The Japan Debt Trap & Disaster Horizon

Guillermo Barba /
JANUARY 08, 2013

The Japan Debt Trap & Disaster Horizon

A few weeks ago the Bank of Japan announced its latest round of monetary stimulus, the third in four months, and the fifth of 2012.

The Bank of Japan (BoJ) declared a monetary expansion of 10 trillion yen, putting its cumulative asset purchases and holdings at a whopping 101 trillion yen.  

This is to a degree, Japan's version of the Federal Reserve's latest program (QE4), announced last month.  

Through QE4 the Fed will be printing (debasing) a scheduled 85 billion dollars a month through the purchase of Treasury bonds and mortgage-backed securities (MBS).  It is worth noting that if applied as stated, the Fed's balance sheet will approach $4 trillion by the end of 2013.   

This recent measure by the BoJ is nothing new, but it does allow us to foresee the U.S. Fed's path:  once you fall into the trap of monetary creation, you cannot escape its fate. Governments will follow the same path to the end, which needless to say, will be severe for the unsuspecting majority. 

The same applies to the "cancer" of fiscal deficits: If the combination of deficit spending and monetary stimulus were the answer, Japan would have a robust economy and not have fallen victim to two continuous "lost decades".  Further evidence to the Keynesians and monetarists (for whom the hole is never deep enough) that the fiscal and monetary exit will not go unpunished.   

A few data points suffice to show this trend.  By September last year, the BoJ held 11.1% of total outstanding Japanese government bonds, according to its own figures.  For the first time in history, its holdings of government debt alone exceeded a record 100 trillion yen.  

In other words, 11 out of every 100 yen in Japanese debt were created out of nothing by its own central bank to finance a rapidly growing deficit and cover the government's borrowing costs.  This trend has only accelerated over the past few years.

The BoJ has attributed its intervention as a means to offset Japan's structural economic issues.  The country faces declining revenues (a product of several decades of economic stagnation) and rising costs attributable to an increase in social spending to sustain its aging population.  

This comes in addition to Japan's already hefty debt to GDP ratio of 230% (the highest in the developed world) exceeding that of any European nation including Greece, Italy, Portugal or Ireland.  While Japan has benefited from the confidence financial markets have given it, this does have its limits.   

To be more realistic, Japan's sovereign debt already exceeds one quadrillion yen (¥1,000,000,000,000,000+). This debt is un-payable.   Its amounting of debt will not prevent disaster, it will only postpone it.

Notwithstanding its critical situation, the incoming leadership of Prime Minister Shinzo Abe, has been very vocal in his intention to raise monetary and fiscal intervention to unseen levels.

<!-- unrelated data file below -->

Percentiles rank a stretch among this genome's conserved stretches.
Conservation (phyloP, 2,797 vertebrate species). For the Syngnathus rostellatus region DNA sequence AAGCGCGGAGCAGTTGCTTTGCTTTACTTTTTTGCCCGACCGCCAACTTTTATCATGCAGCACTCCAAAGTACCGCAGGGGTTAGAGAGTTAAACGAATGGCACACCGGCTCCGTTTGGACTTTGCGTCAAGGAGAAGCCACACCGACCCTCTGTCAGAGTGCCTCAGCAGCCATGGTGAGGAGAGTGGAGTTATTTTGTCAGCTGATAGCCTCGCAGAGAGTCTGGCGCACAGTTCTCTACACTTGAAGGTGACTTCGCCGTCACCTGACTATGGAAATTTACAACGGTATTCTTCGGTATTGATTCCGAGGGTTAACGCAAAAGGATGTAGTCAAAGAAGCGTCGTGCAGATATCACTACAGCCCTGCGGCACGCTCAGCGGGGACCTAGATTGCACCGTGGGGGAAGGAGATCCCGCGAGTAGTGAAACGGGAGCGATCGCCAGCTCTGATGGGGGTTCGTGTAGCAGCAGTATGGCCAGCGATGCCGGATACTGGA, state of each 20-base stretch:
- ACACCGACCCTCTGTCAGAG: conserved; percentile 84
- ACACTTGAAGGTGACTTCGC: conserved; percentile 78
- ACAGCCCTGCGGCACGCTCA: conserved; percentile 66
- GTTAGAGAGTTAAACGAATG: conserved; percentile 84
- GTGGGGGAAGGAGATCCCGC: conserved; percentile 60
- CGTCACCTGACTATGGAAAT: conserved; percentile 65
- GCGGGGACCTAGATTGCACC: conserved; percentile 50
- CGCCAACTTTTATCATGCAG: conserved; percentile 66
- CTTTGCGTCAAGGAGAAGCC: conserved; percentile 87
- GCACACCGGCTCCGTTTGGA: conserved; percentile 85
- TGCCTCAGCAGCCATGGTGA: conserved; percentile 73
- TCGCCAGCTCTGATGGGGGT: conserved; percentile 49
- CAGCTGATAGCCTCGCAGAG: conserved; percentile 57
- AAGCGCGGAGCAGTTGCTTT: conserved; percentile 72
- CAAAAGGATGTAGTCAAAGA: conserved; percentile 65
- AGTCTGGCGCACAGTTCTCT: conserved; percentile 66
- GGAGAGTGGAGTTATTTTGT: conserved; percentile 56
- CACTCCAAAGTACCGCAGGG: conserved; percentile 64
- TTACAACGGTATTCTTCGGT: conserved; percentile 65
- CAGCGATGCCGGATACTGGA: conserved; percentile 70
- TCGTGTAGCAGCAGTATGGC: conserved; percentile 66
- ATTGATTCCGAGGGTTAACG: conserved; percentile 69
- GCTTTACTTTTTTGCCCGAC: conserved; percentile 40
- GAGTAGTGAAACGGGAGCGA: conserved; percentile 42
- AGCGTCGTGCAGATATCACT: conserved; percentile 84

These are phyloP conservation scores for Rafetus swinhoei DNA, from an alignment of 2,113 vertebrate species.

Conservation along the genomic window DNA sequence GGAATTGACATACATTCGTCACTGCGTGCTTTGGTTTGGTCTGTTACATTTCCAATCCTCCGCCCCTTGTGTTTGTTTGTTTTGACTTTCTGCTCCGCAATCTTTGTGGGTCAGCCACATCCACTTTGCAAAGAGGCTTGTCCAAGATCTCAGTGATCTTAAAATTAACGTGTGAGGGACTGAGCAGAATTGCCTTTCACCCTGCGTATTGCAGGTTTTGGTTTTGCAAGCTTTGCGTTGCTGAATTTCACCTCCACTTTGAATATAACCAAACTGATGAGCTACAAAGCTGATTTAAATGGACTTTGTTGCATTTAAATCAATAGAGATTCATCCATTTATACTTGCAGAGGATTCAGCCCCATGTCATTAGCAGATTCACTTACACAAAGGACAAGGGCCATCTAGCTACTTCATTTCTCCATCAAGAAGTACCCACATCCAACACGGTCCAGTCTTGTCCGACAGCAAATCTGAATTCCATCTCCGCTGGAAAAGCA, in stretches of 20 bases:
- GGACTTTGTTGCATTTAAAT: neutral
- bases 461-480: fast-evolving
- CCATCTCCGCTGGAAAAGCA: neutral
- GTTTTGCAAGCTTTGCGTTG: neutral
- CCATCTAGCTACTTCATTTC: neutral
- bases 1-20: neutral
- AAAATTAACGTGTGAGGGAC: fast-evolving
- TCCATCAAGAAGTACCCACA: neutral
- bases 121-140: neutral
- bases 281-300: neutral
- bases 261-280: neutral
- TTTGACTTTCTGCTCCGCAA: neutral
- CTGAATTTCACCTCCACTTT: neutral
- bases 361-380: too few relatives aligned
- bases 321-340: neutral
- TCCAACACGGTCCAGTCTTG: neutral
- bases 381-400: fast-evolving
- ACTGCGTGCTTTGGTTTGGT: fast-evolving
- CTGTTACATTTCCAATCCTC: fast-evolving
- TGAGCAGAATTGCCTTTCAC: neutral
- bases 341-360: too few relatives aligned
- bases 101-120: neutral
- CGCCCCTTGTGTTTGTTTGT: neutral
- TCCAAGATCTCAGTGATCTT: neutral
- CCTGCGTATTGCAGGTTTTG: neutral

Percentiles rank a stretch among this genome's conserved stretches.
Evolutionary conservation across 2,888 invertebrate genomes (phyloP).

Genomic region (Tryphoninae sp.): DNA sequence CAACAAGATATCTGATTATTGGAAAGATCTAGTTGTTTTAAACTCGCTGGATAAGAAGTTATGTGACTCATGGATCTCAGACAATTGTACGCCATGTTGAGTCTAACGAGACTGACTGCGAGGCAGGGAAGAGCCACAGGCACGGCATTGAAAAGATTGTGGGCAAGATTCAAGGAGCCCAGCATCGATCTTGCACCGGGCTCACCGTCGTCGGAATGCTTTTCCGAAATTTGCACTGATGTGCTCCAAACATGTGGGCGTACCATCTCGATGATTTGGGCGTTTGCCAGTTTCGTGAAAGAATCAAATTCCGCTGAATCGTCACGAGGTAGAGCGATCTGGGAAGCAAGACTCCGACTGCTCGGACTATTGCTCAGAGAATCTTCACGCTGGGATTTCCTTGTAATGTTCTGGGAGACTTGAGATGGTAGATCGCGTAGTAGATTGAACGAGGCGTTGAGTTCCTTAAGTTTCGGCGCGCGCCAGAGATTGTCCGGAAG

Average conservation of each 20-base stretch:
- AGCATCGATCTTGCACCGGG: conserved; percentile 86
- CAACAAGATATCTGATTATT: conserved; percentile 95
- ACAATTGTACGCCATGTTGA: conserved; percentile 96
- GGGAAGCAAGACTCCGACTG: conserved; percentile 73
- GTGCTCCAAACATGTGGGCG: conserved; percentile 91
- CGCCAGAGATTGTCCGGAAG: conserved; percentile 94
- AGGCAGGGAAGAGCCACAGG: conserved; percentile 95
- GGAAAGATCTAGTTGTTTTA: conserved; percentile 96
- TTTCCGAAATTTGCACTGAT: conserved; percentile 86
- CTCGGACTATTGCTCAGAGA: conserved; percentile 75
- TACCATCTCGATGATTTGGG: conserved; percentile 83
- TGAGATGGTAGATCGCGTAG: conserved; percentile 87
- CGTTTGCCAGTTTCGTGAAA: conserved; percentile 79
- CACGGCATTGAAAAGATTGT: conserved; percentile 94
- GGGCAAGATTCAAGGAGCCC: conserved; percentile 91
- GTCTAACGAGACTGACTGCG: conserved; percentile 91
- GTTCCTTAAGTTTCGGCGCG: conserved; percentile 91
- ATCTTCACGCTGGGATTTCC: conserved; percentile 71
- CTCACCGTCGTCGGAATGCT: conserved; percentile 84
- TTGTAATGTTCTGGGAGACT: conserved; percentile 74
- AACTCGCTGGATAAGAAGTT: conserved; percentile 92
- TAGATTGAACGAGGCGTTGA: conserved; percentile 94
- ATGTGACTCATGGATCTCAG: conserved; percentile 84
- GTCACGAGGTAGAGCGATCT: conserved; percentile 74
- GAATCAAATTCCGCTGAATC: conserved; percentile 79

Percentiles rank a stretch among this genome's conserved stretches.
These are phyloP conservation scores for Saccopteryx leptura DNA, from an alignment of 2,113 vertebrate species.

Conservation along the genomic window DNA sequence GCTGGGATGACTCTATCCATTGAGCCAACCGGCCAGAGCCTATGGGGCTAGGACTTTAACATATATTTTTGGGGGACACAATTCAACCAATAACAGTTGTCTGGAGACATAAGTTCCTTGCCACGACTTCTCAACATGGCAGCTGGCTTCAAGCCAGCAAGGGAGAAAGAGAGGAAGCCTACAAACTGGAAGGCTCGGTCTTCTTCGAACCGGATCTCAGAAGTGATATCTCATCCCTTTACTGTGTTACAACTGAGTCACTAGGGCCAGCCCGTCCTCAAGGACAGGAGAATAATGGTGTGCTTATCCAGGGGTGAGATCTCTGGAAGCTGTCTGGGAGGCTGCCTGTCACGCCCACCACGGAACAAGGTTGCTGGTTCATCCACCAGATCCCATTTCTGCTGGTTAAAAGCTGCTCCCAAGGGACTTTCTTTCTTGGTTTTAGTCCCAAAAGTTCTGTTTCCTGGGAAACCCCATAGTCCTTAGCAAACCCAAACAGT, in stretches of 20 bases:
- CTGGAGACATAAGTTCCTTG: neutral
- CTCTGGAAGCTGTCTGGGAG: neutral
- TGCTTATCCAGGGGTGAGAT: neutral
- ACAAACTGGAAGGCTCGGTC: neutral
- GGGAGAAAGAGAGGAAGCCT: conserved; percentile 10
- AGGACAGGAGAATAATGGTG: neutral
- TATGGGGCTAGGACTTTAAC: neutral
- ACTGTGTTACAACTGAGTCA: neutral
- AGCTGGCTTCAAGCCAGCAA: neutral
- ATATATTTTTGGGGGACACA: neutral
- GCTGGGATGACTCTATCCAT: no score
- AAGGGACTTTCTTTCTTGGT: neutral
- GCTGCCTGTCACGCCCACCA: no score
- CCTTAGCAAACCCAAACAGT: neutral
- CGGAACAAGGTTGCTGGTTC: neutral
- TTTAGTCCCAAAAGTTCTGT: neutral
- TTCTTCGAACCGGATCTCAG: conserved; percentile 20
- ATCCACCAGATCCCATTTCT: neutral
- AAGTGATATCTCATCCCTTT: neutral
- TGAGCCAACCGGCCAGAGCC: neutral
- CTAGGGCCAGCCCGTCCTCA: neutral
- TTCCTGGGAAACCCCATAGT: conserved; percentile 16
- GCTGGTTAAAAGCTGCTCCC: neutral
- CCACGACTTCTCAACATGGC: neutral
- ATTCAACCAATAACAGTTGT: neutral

Clouded by the erroneous thought that government can manipulate the economy at will, Abe has promised to "re-inflate" the economy at all costs, even threatening the Bank of Japan's independence if it does not guarantee "unlimited" currency creation and a higher target inflation rate.

More than ever, a currency crisis threatens the Land of the Rising Sun. Benefited to date by record low yields (around 0.8% on 10 year debt), if interest rates soar (bond prices fall), financing deficits will become impossible. An eventual collapse of Japan's bond market will become a serious strain on the government's financing.  

Could a currency crisis be the true objective of the new government?

Some say that Japan owes most of its debt to "itself" or its large population of savers.  

But just for that reason, the clear decision to "kill" the yen, which is at multi-month lows against the U.S. dollar, has dyes that go far beyond economic immorality.  

What do you call a government policy aimed at devaluing its currency?

Do the Japanese know that every additional round of stimulus simply takes the debt (much of which is owed to them) to un-payable levels?

This is exactly what will occur: a scam for yen (fiat currency) savers.  

The result, of course, will be a more pronounced depression leading to more lost decades and the impoverishment of citizens.

As is evident, we are in a global "currency war" through which countries such as the United States and Japan are continuously devising more effective and faster ways to devalue their currencies in what has become a Race to Debase.  No government wants a strong currency. 

The world is undergoing an incredible amount of systemic risk that threatens the existence of millions. The mountain of debt that has accumulated seems endless, but it will fall under its own weight.

The root cause of this tragedy, to many unknown, began with the forced demonetization of silver in the nineteenth century, and a century later to also include gold with the break from Bretton Woods in 1971.

Both precious metals (such as Prof. Antal Fekete says in his latest article "The Silver Saga"), constituted "the best extinguishers of debt we had".

Therefore acquiring and possessing precious metals today makes more sense than at any other point in history.  

True money cannot be created out of nothing as fiat currencies are because they are tangible assets with intrinsic value.  Thus any person in Asia, Europe, America, regardless of location, can seek the refuge that monetary assets (gold and silver) offer.  

The alternative is falling victim to the house of cards that are debt and fiat currencies today.


Did you know the yen lost 19.4% purchasing power vs gold and 21.6% vs silver in 2012?

Track your country's fiat currency performance vs gold and silver here. 


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